Middle-income consumers are spending up to 80% of their monthly salary within five days of being paid. In addition, salaried middle-income consumers with credit, spend on average, 30% of their income on unsecured credit and 35% on secured credit.
CEO of Debt Rescue Neil Roets says that their latest survey results show this to be true, with 40% of consumers saying they have too much debt to cope with, and results showing that 40% have impaired credit records.
He warns that this is akin to a national disaster given that countries around the world rely on the middle class to keep afloat – and South Africa is no exception.
He says the danger lies in the possibility – and it’s becoming more of a reality with every passing day – of the bulk of South Africa’s middle class being pushed below the poverty line.
“The reality is that South Africans are being crushed by the volley of living cost increases that just keep hitting them from all sides and can no longer cover their basic costs – and it’s the middleclass consumer that has turned to credit en masse to see them through. This is a very precarious position to be in, both for consumers and for the country at large. The repercussions of which will soon be felt as consumers head for a tighter money crunch, as a perfect storm is stirred up by increased interest rates, rising inflation and steeper fuel and electricity prices,” he cautions.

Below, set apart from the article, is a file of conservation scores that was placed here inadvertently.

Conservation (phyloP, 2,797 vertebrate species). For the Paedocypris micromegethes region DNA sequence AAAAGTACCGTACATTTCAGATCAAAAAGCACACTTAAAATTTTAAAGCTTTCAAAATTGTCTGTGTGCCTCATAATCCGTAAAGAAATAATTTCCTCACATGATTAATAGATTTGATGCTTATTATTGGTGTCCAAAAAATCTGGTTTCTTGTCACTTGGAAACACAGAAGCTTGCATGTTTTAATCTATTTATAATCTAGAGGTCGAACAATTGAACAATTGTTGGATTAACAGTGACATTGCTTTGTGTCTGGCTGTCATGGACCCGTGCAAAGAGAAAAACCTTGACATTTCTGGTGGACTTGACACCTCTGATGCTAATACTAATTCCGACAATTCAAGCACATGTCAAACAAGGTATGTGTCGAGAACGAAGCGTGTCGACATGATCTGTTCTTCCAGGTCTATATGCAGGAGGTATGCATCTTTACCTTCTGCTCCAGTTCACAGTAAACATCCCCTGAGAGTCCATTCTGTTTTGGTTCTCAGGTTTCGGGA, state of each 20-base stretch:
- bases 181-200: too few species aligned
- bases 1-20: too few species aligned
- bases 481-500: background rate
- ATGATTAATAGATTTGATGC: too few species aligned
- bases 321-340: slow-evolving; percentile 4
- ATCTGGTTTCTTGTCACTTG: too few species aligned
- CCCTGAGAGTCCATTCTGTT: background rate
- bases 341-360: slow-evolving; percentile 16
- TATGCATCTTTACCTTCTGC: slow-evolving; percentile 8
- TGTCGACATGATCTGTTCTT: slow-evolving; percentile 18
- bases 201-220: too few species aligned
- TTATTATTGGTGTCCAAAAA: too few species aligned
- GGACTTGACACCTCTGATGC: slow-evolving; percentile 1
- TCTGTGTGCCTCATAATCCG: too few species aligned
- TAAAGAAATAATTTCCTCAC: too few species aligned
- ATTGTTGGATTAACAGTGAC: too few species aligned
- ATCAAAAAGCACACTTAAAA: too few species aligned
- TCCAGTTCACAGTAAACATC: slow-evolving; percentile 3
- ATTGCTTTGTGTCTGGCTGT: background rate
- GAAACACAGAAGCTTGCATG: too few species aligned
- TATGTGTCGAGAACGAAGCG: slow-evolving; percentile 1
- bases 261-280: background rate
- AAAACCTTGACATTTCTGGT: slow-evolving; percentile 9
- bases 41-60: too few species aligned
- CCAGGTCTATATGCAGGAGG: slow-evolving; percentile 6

Statistics SA’s latest consumer price index shows that inflation is going through the roof – with annual consumer price inflation quickened to 6,5% in May this year from 5,9% in April and March, breaking through the upper limit of the South African Reserve Bank’s monetary policy target range.
This is the highest reading since January 2017 when the rate was 6,6%. And it’s no surprise that fuel in particular is a major contributor. In fact, the impact of fuel is so great that removing it would see the headline rate fall from 6,5% to 5,1%.
South Africa’s higher-than-expected inflation data in June points to a further interest rate hike in July, but there is still some uncertainty about how much the central bank will hike by. The South African Reserve Bank is now forecast to follow up the 50bps hike in May with another 50bps rise in July, or even a 75bps SARB hike in July in ‘sympathy’ with the Fed and central banks in countries like Chile, Mexico and Poland that have all recently upped the ante with moves of 75bps.
The high cost of essential foods results in a lot of nutritious food being removed off family plates. More and more consumers will be purchasing these foods with their credit and store cards every month, and that is the start of a dark downward spiral. No matter how difficult it became to balance the monthly budget, using debt to service living costs is a recipe for disaster – it’s like digging a hole that you can never climb out of.